Attractions Of Watertown

The Terry Redlin Art Center

The Terry Redlin Art Center started as an idea 25 years before it opened in 1997. Charles Redlin, the son of artist Terry Redlin, urged his father to keep his original oil paintings instead of selling them. But Charles didn't want the art for himself. Instead, he wanted to put them on display for all to see. Thus, this is how the Terry Redlin Art Center came to fruition. Today, the art center includes over 150 original pieces of Terry Redlin's oil paintings, including every artwork after 1985. The center also includes an amphitheater, a sketch room, an early art room that depicts his earlier style, the comfort of home cabins designed after his painting with the same name, and a conservation park that serves as living art. The Art Center offers free admission for all to come and enjoy Terry Redlin's paintings.

Bramble Park Zoo

The Bramble Zoo first opened its doors in 1912, encompasses an area of 15 acres, and has 500 animals representing 150 different species. Some notable exhibits are the Bird of Prey exhibit which has a raptor show, and Jaguar Junction, which houses black jaguars in a natural exhibit. Other animals include red kangaroos, gray wolves, and swift foxes, to name a few. In 2010, The Terry Redlin Environmental Center opened through the thoughtful donation of Charles Redlin and includes an aquarium.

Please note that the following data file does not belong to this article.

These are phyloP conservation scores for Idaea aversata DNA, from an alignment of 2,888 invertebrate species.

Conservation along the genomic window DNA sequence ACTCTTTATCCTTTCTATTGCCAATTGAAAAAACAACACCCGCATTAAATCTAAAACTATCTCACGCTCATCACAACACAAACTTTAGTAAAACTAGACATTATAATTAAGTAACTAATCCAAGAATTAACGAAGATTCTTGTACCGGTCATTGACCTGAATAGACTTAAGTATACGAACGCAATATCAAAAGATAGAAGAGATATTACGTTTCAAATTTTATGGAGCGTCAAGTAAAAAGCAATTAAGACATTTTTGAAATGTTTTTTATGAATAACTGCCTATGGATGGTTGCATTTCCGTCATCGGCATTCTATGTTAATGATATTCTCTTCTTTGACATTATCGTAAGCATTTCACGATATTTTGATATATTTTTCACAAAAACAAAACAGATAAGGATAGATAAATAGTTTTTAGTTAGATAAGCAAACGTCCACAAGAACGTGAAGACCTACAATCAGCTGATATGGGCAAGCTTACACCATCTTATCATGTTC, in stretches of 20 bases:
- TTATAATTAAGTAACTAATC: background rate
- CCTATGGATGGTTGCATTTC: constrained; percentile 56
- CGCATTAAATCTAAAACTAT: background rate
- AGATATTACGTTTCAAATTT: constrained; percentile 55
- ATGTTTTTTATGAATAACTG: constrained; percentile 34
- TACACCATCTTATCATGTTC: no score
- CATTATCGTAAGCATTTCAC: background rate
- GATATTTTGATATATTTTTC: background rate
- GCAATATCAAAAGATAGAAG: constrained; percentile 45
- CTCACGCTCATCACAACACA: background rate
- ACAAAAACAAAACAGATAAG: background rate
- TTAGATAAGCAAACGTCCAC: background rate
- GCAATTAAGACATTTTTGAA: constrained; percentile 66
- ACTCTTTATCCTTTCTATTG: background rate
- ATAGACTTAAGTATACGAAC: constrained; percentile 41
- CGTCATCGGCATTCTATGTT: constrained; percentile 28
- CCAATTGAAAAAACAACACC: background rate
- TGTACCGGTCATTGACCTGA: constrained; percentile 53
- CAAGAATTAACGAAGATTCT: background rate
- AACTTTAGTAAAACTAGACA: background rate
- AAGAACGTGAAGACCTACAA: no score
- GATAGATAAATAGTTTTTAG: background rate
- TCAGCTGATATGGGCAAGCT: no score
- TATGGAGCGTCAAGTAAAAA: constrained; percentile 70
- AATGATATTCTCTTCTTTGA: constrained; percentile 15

Watertown is more than an oil painting, it houses thousands of residents who are proud to call these grasslands and lakes around them, home. It's a quiet prairie town that many had envisioned for a peaceful home but brought to life by the artistic capture of Terry Redlin. Come and walk in the many downtown parks or spend a day at the historic Bramble Zoo. There’s much to see and experience in this beautiful small city.